Study: Land, regulatory constraints in Missoula County drive up housing costs
Building constraints presented by local geography and regulatory hurdles leave just 7 percent of Missoula County available for development, according to a study released Tuesday by the Missoula Organization of Realtors.
As the population grows and the demand for housing increases, those constraints could play a role in pushing up housing costs. The median sales price of a Missoula home has increased $70,000 since 2010, and the increases are expected to continue, forcing many residents to move to surrounding counties.
But that, the report added, will present its own costs as the commute intensifies, impacting air quality, infrastructure costs and lost income.
“The supply of housing for sale hasn’t kept up with demand at all,” said Sam Sill, public affairs director with MOR. “We’re seeing a real struggle for a pretty substantial number of folks in the community to keep up with what housing prices are doing.”
To get a fact-based handle on the challenge, MOR and the Missoula Building Industry Association commissioned WGM Group to study the building constraints on land across the county.
While the simple solution to the affordable housing challenge sounds easy – build more homes – there are challenges in doing so, including the constraints detailed in the report.
“The biggest conclusion is that we have an undersupply of housing, especially in for-sale homes at a more attainable price range, and we need to build more of them,” said Sill.
“When we think how we’re going to do that and where we’re going to do that, we run into some challenges. Some of these homes are going to have to be built in the urbanized area of the county, right outside the city limits. But there’s still a limited amount of land suitable for housing development in the county.”
Nick Kaufman of WGM Group said 65 percent of Missoula County is covered by public land, and 4 percent is covered by conservation easements, which restricts a property’s development. Nearly 60 percent of the county includes slopes greater than 25 percent, and 8 percent has been identified as farmland of importance.
However, just 13 percent of the county’s identified farmland is being used for agriculture, and 35 percent is currently used for private grazing. Other constraints identified in the report include the floodplain, which accounts for 2 percent of the county, and the airport influence area, which covers 1 percent of the county.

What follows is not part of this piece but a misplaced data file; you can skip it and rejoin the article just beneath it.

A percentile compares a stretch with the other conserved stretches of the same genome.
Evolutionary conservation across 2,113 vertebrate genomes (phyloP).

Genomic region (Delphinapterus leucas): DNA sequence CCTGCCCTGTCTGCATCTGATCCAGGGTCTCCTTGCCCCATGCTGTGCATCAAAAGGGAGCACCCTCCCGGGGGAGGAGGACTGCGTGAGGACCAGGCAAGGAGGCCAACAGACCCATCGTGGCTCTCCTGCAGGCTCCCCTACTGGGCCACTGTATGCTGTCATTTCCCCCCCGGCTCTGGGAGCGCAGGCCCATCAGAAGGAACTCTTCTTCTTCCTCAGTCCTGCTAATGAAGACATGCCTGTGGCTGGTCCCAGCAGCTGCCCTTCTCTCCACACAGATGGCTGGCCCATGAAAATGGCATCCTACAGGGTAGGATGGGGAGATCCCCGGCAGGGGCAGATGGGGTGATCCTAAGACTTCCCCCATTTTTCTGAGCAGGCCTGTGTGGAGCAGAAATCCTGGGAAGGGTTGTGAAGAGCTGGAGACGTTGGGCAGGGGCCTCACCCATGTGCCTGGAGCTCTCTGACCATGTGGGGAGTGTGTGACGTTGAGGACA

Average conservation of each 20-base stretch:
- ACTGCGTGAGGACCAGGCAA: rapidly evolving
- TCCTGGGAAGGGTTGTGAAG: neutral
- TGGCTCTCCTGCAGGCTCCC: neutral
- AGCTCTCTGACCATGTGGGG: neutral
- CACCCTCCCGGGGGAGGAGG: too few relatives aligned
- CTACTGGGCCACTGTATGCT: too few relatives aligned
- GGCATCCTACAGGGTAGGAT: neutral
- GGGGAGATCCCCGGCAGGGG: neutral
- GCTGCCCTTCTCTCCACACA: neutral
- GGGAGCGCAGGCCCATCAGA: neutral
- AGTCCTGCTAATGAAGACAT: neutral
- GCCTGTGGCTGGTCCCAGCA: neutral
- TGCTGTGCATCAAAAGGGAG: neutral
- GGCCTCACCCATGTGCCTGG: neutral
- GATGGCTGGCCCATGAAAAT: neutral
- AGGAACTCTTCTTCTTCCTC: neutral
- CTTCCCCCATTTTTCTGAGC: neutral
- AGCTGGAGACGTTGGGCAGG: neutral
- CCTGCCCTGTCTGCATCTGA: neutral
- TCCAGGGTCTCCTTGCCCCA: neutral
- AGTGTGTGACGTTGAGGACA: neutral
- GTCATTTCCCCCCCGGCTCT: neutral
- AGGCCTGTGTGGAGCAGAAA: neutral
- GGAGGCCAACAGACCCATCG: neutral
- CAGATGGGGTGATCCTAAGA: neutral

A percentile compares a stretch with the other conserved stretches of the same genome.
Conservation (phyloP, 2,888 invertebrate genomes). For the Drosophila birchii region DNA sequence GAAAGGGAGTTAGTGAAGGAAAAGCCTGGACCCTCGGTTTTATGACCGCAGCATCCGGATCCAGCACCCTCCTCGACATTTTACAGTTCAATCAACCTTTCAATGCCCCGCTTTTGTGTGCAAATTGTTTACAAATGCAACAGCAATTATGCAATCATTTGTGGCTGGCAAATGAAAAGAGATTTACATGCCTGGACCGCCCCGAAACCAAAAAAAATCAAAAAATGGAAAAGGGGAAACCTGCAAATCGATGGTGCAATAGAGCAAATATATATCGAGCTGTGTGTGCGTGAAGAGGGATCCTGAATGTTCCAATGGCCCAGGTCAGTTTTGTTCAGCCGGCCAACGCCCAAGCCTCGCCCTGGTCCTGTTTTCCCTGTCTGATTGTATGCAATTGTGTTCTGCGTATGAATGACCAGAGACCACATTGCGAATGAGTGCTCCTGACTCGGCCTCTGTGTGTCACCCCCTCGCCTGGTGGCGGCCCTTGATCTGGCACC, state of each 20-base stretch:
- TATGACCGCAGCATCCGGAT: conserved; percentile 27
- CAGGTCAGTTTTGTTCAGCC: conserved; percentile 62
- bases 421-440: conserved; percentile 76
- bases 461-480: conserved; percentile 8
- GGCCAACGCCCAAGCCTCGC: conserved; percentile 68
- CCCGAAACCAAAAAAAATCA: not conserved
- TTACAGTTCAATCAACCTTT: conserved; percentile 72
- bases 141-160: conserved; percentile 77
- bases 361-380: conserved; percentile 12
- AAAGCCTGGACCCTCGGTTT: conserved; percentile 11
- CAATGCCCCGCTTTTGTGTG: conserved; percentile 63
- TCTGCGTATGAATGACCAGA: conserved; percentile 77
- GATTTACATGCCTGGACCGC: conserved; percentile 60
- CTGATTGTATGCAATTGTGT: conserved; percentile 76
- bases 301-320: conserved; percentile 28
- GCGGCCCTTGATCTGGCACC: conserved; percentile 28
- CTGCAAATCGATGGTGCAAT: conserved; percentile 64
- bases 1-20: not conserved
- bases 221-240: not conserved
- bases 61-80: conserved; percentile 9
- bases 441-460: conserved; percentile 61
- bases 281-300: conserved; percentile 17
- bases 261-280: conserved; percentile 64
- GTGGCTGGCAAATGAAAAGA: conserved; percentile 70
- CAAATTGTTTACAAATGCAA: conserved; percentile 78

In all, 93 percent of Missoula County has constraints that limit development.
“If you look at the immediate Missoula Valley, there’s not a lot that’s unconstrained,” Kaufman said. “When you see the land that’s developed and then you take a look at what’s remaining and what the constraints are, we’re down to a pretty small percentage.”
According to the report, Missoula serves as an employment anchor, providing more than 60,000 jobs. But as housing prices increase, the rate of home ownership has fallen from 62 percent in 2000 to 58 percent in 2015.
As it stands, Kaufman said, roughly 25 percent of Missoula’s workforce lives outside the county.
“One of the largest costs to Missoula County is a loss of property tax revenue,” Kaufman said. “We’ve estimated that the lost property tax to Missoula County from commuters who live outside the county is around $6.6 million a year.”
That may also place a greater strain on local infrastructure, which doesn’t come cheap. In 2016 dollars, the per-mile cost of highway construction topped $1.5 million. The widening of U.S. Highway 93 from Lolo to Hamilton from two lanes to four also chewed up roughly 400 acres of ag land.
“Using a density of 6 units per acre, 400 acres of developable land in Missoula County could potentially accommodate 2,400 housing units,” Kaufman said. “We have a fairly limited amount of land, and how we use it carries social and financial consequences.”
Derek Smith, vice president of MOR, said balancing the needs of Missoula County with wise land-use decisions may be a difficult task. The study is intended to aid in that process as policy makers look to address the rising cost of housing and its social and environmental impacts.
“We wanted to elevate the conversation, so as we pick ideas, we have all the information,” said Smith. “Ultimately, it’s going to be the community that decides how we grow. Affordability is part of that conversation, and one of the elements of that is land cost. As we start taking away that land or restricting what you can do on that land, land prices are going to increase.”